All the Reasons I Will Never Break Up With My Kindle — Here’s Why (It’s on Sale!)

published Nov 19, 2022
We independently select these products—if you buy from one of our links, we may earn a commission. All prices were accurate at the time of publishing.
Young student using e-book and bookshelf on background

As a teenager, I would take a stack of a dozen books out from the library and spend hours browsing Barnes & Noble for the latest YA releases. I read every spare moment I could, after school and soccer practice. Although that isn’t entirely true anymore (being a working adult is tiring), I do still read at least a few pages of a book every day. I still do, when it comes to reading, bite off more than I can chew. My TBR (To Be Read) pile is always much higher than it should be. Unfortunately for my reading appetite, my apartment is not big enough to accommodate my love of fiction and non-fiction.

I have space for one book shelf, which can hold approximately 70-80 books. The shelves are literally bending under the weight. And as someone who just moved in the summer, I can tell you that hauling boxes of books from one apartment to another is a back-breaking labor of love. I will never ever part with physical book completely — I am just particular about what makes it onto my book shelf. My criteria is that I have to be 80 percent certain that I will reread it again. But many of the books I want to read, don’t fit these qualifications. So when that is the case, I turn to my Kindle Paperwhite.

After evaluating my e-reader options two years ago, I determined that the Paperwhite would be the best for me (and my eyes). I bought it during Amazon’s Black Friday Sale, ironically. Amazon has already begun rolling out deals this year, so the Kindle Paperwhite is currently $45 off.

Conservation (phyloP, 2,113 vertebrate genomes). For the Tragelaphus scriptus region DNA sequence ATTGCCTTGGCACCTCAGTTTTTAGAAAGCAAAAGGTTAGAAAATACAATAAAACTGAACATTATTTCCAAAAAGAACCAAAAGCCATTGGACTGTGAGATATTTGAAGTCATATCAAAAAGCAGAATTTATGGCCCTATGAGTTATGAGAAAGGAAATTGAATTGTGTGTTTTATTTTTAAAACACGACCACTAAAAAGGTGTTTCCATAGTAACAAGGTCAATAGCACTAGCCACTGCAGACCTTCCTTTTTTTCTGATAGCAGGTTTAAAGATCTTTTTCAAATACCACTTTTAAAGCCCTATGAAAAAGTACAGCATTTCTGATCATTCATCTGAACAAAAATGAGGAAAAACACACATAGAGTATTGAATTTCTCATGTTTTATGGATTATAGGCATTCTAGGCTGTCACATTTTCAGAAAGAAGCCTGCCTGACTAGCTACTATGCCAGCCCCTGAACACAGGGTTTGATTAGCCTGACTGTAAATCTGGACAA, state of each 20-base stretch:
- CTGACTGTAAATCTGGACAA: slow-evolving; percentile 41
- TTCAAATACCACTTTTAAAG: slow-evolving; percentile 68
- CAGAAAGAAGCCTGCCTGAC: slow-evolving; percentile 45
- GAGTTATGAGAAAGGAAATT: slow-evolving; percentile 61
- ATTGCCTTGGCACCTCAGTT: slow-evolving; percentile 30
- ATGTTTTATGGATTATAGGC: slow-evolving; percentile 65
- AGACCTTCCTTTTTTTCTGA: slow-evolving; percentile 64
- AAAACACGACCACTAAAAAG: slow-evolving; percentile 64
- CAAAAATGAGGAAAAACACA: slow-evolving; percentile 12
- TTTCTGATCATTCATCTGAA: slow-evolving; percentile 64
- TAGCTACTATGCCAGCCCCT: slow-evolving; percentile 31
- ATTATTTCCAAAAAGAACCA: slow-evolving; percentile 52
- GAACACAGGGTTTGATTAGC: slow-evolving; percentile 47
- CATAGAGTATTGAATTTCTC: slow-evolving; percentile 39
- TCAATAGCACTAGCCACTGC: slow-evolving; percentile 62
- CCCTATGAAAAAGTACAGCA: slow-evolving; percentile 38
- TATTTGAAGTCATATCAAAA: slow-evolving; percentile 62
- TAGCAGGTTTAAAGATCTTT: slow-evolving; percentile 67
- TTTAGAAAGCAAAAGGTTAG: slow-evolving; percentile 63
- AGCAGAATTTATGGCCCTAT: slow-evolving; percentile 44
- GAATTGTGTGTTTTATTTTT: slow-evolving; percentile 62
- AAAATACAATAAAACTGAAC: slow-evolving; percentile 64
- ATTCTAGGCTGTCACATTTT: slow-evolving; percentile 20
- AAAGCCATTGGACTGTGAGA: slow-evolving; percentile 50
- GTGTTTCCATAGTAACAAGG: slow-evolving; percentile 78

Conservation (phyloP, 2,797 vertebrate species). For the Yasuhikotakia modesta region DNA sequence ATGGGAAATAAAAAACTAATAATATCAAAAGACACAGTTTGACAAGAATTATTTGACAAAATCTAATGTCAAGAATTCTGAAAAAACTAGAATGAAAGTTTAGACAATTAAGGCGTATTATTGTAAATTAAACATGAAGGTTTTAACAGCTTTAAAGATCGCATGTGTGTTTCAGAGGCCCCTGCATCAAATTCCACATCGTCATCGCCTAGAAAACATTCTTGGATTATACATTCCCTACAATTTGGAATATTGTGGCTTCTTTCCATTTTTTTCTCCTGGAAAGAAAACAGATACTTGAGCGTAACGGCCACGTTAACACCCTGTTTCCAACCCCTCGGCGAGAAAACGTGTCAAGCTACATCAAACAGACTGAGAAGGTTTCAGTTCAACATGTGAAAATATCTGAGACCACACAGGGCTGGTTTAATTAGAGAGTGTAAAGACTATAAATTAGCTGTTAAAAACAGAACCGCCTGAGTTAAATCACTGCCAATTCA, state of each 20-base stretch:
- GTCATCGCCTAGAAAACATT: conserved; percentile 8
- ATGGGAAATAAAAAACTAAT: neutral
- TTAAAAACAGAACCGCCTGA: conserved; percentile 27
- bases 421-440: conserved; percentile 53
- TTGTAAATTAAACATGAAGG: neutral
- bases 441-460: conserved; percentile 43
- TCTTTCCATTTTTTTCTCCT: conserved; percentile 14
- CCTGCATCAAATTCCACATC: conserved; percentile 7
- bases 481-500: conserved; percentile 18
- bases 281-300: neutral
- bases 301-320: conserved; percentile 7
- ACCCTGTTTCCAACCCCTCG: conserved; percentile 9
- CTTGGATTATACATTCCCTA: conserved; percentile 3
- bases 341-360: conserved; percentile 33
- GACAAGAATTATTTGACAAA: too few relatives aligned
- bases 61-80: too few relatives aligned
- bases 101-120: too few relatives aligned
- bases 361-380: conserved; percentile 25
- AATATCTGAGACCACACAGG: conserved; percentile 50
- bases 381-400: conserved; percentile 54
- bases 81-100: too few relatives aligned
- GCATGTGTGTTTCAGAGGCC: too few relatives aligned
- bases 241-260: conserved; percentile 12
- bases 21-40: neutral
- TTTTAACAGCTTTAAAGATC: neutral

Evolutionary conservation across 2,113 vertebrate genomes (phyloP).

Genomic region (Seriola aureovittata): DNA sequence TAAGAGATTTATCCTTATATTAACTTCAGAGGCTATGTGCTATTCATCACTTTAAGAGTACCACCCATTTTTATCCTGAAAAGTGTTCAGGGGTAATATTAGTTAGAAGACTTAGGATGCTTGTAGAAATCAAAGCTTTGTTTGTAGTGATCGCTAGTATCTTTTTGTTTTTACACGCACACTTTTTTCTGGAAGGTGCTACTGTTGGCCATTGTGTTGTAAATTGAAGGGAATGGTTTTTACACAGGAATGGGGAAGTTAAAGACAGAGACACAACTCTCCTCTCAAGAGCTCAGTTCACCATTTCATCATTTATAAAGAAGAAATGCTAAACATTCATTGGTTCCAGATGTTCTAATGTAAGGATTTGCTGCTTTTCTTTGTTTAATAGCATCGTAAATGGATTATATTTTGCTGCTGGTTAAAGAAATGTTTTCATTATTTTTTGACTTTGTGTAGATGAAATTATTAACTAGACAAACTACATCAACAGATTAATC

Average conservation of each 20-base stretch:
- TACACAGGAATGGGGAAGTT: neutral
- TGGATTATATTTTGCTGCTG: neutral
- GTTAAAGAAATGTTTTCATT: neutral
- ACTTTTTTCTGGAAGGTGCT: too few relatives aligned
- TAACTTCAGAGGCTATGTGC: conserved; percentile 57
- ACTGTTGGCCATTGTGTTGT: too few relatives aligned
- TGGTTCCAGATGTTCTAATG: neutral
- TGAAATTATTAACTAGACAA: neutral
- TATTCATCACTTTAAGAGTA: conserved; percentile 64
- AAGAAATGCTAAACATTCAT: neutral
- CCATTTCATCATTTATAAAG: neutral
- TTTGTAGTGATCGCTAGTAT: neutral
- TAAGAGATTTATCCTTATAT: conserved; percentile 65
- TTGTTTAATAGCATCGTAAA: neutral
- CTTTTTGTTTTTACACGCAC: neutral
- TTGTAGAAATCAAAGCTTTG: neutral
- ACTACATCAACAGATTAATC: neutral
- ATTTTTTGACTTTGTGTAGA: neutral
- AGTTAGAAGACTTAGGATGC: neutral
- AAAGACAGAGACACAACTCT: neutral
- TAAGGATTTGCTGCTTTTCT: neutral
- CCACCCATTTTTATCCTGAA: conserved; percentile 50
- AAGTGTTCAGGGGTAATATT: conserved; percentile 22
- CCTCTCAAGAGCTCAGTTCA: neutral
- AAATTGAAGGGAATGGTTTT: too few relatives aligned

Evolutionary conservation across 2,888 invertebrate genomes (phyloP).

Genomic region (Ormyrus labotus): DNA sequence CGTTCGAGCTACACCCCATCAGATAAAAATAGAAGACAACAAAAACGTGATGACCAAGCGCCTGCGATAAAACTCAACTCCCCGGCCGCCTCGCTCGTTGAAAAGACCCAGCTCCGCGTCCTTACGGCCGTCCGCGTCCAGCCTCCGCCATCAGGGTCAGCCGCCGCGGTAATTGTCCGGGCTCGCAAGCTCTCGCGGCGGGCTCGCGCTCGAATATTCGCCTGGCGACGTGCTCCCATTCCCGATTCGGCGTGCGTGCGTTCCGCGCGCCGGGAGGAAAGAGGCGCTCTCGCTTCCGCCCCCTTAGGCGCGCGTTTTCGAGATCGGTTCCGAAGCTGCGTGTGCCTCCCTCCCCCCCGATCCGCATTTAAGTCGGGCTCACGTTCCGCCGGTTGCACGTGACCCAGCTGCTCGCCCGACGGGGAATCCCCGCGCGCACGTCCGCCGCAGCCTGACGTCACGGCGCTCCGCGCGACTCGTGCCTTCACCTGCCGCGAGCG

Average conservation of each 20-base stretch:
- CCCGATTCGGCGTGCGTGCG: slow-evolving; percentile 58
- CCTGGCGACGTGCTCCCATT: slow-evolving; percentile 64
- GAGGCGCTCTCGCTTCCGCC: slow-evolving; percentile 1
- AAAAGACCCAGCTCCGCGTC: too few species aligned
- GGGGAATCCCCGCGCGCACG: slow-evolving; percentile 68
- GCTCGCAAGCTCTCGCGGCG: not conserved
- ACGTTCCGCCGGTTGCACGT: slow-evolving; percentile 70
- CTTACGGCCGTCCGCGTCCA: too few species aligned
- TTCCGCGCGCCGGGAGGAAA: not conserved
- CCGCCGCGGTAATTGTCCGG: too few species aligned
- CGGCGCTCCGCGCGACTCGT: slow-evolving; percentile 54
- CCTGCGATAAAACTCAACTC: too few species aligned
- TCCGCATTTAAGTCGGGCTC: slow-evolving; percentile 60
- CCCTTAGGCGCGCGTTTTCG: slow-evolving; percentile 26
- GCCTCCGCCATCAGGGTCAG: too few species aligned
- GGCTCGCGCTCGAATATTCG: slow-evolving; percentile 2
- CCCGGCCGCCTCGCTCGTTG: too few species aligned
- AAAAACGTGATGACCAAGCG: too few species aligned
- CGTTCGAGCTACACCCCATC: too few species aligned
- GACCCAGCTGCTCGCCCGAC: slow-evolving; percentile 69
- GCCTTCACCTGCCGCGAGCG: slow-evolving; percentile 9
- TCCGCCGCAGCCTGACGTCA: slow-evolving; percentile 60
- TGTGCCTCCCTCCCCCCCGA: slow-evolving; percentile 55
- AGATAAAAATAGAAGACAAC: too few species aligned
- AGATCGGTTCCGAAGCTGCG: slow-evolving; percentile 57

Despite the profession I chose, I do not read very well on screens, so I knew that I didn’t want a tablet with a computer- or phone-like screen. I stare at screens for at least 10-15 hours a day; I did not need to add another harsh one to my rotation. The Paperwhite’s screen looks like paper, so it’s much easier on my (probably) strained eyes. The pages flip easy, the Kindle is remarkably lightweight, and the store is easy to navigate to buy more books. It feels like a book, but without the weight and heft of a book. It’ll also survive an accidental plunge into the bathtub, according to Amazon (though I have not tested this, luckily). A charge will last for weeks — I usually leave my Kindle on airplane mode after downloading new books, and it reaches a full charge within a few hours maximum.

Credit: Alicia Kort.

I’ve bought over 100 books on my Kindle, which has saved me so much space in my apartment. I’ve read books on planes, trains, subways, in my home, on beaches, and in all kinds of lighting. I haven’t ever said “Wow, my eyes are getting tired. I need to put this down.” I’ve never experienced eye-strain with this Kindle, even when I’ve read on a flight for four hours straight, and it has a glare-free design to make reading outside in the park —one of my favorite fair-weather activities — easy. It’s the perfect travel companion. My dad used to get annoyed with me for stuffing my suitcase with 10 books, and now I save my (and his back) some pain by traveling with my Kindle.

As someone who never thought she’d love an e-reader, I do swear by this. I chose to buy it with the fabric case (which now costs $110.97, though it’s usually $189.97). I honestly do not use Kindle Unlimited, because I’ve never been interested in the books that they offer. This is a bookworm-approved gift, and I think the best time to snag it is when it’s on sale. Although, after two years with this Paperwhite, I think it’s definitely worth the money either way.